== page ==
People in Golf - Daniel Gathercole

Daniel will be leading a major American Golf presentation at GolfBIC this January and, as a forerunner, Golf Features caught up with him recently and asked him some questions:
Golf Features: What is the scale of the business at American Golf? 
David Gathercole: We have 110 stores in total covering all of the UK & Ireland.  Most are in traditional retail locations, but an increasing number are at places where people play golf.  We will be expanding this side of the business with a significant number of new stores openings planned for quarter one of 2017.
GF: How important is online to the retail offering?
DG: Online sales have grown at a huge rate since I joined the business, but it’s the role that online plays in directing traffic to store that makes it a vital part of our structure.  Over 90% of people coming into stores have used the website to do their product research, so our online presence is a key part of the customer journey. 
GF: Can you explain why you have started your own tournaments?
DG: Everything we do as a business now is about getting more people to enjoy playing more golf more often. This is where the tournament idea came from.  We held 5 free tournaments this year and around 3,000 people, aged from 7 to over 70, took part.  We have formats that appeal to a broad spectrum of golfers, which is what makes them so popular.  The Grand Finals weekend is so much fun and it’s so inspiring to meet the competitors. It makes everything we do worthwhile.
GF: How does the American Golf Club work?
DG: The AG Club is our golf club and we want to create the biggest and best golf club in the world, accessible to all.  Customers can sign up for in store or online.  It just takes a couple of minutes and is free to join.  Once they are a member they have access to a range of benefits including entry to all of our tournaments, competitions and fitting events.  They can also access our new online community where members chat to each other about anything to do with golf. They can post photos and videos, ask each other questions – it’s our virtual clubhouse.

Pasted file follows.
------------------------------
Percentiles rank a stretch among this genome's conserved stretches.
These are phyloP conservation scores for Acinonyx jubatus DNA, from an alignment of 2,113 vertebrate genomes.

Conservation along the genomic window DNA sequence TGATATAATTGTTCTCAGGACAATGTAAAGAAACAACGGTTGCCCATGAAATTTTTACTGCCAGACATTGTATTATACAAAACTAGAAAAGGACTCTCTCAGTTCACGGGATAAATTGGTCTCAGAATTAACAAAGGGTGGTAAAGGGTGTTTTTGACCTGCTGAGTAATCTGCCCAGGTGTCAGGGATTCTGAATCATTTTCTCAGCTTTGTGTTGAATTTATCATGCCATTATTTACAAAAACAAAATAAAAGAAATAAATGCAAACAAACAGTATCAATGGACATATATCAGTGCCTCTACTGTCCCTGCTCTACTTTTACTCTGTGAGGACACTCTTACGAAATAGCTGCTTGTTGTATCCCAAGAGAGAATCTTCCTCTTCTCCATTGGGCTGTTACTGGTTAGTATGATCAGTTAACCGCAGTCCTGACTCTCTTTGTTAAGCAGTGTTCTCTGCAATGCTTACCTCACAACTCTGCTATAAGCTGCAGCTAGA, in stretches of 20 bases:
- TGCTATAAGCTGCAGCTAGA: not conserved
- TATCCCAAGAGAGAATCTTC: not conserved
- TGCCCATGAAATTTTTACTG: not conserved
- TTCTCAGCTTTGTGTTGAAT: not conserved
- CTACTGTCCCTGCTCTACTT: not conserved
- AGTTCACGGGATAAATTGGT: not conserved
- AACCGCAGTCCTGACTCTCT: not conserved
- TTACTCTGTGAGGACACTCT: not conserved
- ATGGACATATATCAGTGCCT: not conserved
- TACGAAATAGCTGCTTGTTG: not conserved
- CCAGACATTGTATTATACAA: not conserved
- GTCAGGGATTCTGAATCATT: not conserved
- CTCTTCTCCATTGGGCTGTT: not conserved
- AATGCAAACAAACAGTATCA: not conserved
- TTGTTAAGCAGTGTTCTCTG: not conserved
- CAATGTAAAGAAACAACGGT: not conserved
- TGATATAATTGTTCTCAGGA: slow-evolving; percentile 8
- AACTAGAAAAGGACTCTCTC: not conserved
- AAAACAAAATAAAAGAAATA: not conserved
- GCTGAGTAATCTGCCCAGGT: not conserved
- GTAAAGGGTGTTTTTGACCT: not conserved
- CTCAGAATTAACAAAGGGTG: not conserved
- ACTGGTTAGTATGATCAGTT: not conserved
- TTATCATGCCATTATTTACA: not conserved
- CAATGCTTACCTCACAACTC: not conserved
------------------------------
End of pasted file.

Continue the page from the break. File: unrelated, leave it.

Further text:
GF:  How do Golf Shows fit into your plans?
DG: We are passionate about challenging the preconceptions people have about golf. It isn’t expensive, elitist, or sexist, but unfortunately these are the stories that grab the headlines.  We want to give as many people as possible access to golf, which is why we ran our free Golf Show in Manchester this year. 
The Manchester show attracted a lot of families, which is really important to us, so we know that our format works.  We’re going to be holding 3 free arena shows in 2017 and we’ll also be taking golf to city centres by launching our Roadshows.  There are thousands of people out there who have never picked up a golf club.  If we are serious about attracting new people into the game we need to take golf to them rather than expecting them to come to us.  
GF: What are your plans for the future at American Golf?
DG: Every idea we have and every decision the business makes is driven by our desire to grow the game.  As well as rolling out the Golf Shows and launching our Roadshows, in 2017 we will be opening more stores in more convenient locations, we’re introducing more free tournaments and we’ll be working on making our Golf Club ‘the’ place people go to for anything to do with golf.  We are wearing our heart on our sleeves - golf is our passion and golfers are our lifeblood.